Compositions have to grab the viewer’s attention. And while I have never used the word vibrant to describe a composition, that word certainly fits. The photographer must demand that the viewer first look at the image and then manage to keep their attention and involvement.
This certainly will inspire thought and communication between the photographer and the viewer. To my mind, this doesn’t have much to do with the essence of the subject, but it has more to do with the techniques that you can learn to use to communicate.
So what about the subject? I think that this is where the seeing the essence comes into play. I like to think of it as simplifying things–getting to the heart of the subject. How do you convey an entire forest with a single leaf, an entire ocean with an edge of foam from a wave, or perhaps fields and fields of grain with a single stalk?
There is a moment when I am photographing a subject from many angles, in many ways, that something inside of me says, “Ah, now you’re on the right track!” A different feeling comes into my fingers and that seems to take over. I call this feeling intuition, but it is really a depth of knowledge that comes from studying thousands and thousands of images in both photography and other art mediums and from countless hours of ripping into my own images and trying to find what worked, what didn’t and why. And when those moments of work are finished, I am depleted. It’s done and I know that something special has happened. This is the connection that the aware nature photographer makes with the subject.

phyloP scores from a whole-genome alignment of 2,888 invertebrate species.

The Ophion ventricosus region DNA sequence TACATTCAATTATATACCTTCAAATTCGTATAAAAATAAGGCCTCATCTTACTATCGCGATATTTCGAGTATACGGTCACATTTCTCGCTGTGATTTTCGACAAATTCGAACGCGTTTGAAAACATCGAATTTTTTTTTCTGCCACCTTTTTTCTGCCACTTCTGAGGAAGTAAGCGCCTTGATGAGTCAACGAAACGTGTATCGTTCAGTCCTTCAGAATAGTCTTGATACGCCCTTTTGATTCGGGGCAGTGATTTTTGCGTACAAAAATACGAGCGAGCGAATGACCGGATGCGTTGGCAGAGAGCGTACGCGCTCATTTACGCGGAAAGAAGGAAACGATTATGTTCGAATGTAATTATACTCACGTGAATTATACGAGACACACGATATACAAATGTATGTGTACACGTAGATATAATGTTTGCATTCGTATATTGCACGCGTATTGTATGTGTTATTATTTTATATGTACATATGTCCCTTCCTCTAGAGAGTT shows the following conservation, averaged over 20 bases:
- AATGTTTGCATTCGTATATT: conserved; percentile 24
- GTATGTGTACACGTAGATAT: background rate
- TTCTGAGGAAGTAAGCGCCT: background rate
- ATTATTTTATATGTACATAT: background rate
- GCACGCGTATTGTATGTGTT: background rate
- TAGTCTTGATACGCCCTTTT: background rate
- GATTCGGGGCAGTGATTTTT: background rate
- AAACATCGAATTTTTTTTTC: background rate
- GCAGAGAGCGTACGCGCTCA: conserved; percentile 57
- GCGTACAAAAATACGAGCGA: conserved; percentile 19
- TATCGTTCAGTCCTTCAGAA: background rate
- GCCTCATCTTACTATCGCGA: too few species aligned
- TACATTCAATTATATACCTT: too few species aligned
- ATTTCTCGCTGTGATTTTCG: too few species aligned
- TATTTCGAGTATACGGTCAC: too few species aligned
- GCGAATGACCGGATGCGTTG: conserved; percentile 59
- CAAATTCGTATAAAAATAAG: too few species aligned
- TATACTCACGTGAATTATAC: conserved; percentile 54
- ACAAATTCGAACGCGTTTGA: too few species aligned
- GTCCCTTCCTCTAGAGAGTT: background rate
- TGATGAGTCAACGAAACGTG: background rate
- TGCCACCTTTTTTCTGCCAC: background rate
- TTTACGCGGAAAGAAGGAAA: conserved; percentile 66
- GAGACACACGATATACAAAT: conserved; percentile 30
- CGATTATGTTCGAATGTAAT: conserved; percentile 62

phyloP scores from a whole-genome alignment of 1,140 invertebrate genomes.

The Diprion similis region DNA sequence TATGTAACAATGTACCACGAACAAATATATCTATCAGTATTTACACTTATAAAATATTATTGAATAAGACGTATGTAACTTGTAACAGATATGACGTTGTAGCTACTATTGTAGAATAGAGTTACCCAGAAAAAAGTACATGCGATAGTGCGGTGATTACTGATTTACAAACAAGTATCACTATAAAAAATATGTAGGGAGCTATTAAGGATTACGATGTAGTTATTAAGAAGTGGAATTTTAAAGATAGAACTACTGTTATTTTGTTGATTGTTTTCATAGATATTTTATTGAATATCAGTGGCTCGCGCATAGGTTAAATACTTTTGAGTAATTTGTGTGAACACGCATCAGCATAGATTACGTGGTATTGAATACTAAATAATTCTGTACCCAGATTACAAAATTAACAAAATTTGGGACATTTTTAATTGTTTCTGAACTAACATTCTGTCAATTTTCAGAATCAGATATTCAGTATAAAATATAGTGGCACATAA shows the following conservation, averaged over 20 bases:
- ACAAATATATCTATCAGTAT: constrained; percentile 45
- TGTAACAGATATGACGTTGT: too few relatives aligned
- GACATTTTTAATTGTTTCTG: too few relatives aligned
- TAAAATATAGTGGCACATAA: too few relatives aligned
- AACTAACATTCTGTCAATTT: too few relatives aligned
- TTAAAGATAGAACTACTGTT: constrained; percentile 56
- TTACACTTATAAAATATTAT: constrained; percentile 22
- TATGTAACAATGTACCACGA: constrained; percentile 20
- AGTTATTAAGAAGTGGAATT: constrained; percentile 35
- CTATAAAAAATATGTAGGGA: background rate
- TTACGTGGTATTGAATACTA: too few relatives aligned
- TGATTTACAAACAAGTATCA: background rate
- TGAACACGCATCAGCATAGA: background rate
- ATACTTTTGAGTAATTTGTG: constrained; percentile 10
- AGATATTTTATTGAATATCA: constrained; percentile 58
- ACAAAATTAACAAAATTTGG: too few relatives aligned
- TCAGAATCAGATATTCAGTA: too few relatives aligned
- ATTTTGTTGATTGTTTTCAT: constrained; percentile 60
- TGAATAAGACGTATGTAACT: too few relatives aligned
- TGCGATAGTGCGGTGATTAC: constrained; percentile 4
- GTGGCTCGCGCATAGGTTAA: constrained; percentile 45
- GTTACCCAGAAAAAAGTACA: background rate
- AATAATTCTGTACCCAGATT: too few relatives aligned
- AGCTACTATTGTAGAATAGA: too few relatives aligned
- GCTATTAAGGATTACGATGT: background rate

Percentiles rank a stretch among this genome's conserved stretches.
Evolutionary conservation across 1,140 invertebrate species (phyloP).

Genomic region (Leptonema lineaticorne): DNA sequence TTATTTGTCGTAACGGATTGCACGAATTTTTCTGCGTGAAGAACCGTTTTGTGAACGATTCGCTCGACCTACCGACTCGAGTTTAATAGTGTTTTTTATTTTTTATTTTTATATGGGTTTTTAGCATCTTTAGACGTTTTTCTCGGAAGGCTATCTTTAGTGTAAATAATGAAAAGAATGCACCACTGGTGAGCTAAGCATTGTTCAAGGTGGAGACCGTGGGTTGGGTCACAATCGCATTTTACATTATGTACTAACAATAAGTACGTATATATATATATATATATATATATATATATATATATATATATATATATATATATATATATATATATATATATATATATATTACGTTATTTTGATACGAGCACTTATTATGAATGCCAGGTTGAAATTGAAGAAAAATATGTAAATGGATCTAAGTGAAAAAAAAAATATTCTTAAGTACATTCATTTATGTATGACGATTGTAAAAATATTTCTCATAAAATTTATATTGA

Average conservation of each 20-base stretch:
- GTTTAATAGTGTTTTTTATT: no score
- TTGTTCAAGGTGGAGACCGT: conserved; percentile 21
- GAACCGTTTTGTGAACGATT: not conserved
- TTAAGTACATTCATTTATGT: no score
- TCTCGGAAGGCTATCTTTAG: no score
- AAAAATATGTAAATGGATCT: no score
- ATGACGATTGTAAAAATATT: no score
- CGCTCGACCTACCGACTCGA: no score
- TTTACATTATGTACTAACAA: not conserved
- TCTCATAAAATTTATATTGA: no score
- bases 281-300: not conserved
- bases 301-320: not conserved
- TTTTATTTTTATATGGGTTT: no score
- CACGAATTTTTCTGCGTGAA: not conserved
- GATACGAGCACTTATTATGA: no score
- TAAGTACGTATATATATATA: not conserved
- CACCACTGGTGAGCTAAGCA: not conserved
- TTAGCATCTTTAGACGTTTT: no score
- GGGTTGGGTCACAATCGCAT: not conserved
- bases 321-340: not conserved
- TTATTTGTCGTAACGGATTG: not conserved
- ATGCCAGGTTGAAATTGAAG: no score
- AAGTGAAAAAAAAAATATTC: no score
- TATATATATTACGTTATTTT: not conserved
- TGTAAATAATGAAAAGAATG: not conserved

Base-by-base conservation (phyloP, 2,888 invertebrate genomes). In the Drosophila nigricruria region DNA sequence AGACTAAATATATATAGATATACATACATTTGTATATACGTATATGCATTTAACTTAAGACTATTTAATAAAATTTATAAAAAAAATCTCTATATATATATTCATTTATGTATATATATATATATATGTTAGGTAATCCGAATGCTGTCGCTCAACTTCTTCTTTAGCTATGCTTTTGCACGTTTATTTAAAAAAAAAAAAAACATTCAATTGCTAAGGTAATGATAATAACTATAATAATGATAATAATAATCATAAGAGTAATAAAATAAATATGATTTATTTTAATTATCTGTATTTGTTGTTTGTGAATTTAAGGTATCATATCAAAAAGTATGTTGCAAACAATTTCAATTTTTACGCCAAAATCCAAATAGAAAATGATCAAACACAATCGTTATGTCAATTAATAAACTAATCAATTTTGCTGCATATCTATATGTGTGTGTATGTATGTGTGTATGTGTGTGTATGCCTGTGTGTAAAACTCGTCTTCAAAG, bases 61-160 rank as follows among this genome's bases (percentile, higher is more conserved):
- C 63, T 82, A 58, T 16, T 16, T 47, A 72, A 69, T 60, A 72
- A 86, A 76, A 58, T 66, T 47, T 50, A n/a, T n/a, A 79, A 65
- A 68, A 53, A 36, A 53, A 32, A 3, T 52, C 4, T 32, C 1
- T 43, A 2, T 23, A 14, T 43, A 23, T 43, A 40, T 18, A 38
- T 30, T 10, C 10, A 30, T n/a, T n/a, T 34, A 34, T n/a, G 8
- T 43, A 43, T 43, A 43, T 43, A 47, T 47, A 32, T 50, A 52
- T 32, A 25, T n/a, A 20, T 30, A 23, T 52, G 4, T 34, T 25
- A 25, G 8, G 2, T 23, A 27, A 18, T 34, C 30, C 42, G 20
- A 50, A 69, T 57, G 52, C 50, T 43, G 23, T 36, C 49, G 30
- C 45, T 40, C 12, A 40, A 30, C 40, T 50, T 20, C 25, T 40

Now, let’s go through the process of doing this.
You stop because you have seen something that attracts your attention. Always take that first image just as you originally saw it. This is where most of the casual photographers begin to be separated from the not-so-casual photographers. The difference is that the casual photographer stops there with one shot or repeats that initial shot several times without thinking about what triggered that stop. The more aware photographer begins to question what it was that made the stop necessary. Was it the flower along side of the road? Was it the lake in the background or the mountain in the distance Hmmmm…just exactly what is it that grabbed your attention?